The Center for Disease Control and Living Out Loud with Darian have teamed up to make sure Black gay men are being proactive about our sexual health. You may have noticed the banner on the right side of the blog all month questioning your HIV status. If you don't know your status simply click on the banner to find a testing site in your area. In the case of HIV/AIDS what you don't know can hurt you.
Here's a few facts as it relates to HIV/AIDS among black gay men directly from the CDC:
• By race/ethnicity, African Americans face the most severe burden of HIV in the
• 1 in 16 Black men will be diagnosed with HIV at some point in his lifetime.
• Every 9½ minutes (on average), someone in the United States is infected with HIV, the virus that causes AIDS.
• More than 1 million people in the United States are living with HIV.
• Of those 1 million people living with HIV, 1 out of 5 do not know they are infected. (People who have HIV but don't know it can unknowingly pass the virus to their partners).
• It is important for everyone to get the facts, talk about HIV/AIDS with partners and loved ones, reduce risk behaviors, and get tested to learn their HIV status.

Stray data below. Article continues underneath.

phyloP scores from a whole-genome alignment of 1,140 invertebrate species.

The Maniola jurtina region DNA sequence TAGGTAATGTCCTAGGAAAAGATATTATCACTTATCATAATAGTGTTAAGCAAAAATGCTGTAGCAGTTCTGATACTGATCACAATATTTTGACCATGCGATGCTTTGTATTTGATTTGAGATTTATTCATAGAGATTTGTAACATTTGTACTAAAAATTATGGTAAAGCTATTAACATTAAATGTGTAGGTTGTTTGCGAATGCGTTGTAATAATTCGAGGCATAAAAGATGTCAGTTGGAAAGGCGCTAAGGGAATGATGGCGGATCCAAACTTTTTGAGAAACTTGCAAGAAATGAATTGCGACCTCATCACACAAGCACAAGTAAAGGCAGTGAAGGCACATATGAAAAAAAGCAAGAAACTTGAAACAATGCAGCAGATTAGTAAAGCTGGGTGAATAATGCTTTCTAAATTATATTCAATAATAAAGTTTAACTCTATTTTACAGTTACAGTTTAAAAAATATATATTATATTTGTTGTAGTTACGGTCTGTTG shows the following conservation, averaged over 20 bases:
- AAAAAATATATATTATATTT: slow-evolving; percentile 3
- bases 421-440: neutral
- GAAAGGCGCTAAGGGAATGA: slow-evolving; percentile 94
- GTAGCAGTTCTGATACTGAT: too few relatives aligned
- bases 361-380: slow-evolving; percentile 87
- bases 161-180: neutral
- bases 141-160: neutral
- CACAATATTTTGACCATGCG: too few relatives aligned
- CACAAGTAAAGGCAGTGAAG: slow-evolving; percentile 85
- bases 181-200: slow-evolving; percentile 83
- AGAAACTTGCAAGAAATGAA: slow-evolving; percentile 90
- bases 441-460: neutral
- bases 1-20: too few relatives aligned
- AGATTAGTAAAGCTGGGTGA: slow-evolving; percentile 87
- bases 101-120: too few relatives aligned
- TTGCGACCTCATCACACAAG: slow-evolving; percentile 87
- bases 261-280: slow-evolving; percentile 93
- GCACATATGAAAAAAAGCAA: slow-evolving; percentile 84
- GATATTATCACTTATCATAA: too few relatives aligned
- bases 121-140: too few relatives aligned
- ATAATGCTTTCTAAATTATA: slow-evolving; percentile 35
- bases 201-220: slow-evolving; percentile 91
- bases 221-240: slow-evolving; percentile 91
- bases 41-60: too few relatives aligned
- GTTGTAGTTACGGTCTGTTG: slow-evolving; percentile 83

• Put yourself to the test. CDC recommends that gay and bisexual men be tested for HIV at least annually. Men with multiple partners or anonymous partners, and men who have sex while using drugs or whose partner engages in these activities, should be tested more frequently (every 3-6 months).
• Check and recheck. Knowing and rechecking your HIV status is a critical step toward stopping HIV transmission, because if you know you are infected, you can take steps to protect your partners. Also, if you are infected, the sooner you find out, the sooner you can receive life-extending treatment.
• Start talking. Talk to everyone you know about HIV—friends and family, coworkers, and neighbors. Have ongoing and open discussions with your partners about HIV testing and risk behaviors.
• Talking openly about HIV can reduce the stigma that keeps too many from seeking the testing, prevention and treatment services, and support they need.
• Call 1-800-CDC-INFO or visit www.hivtest.org to find HIV testing locations near you.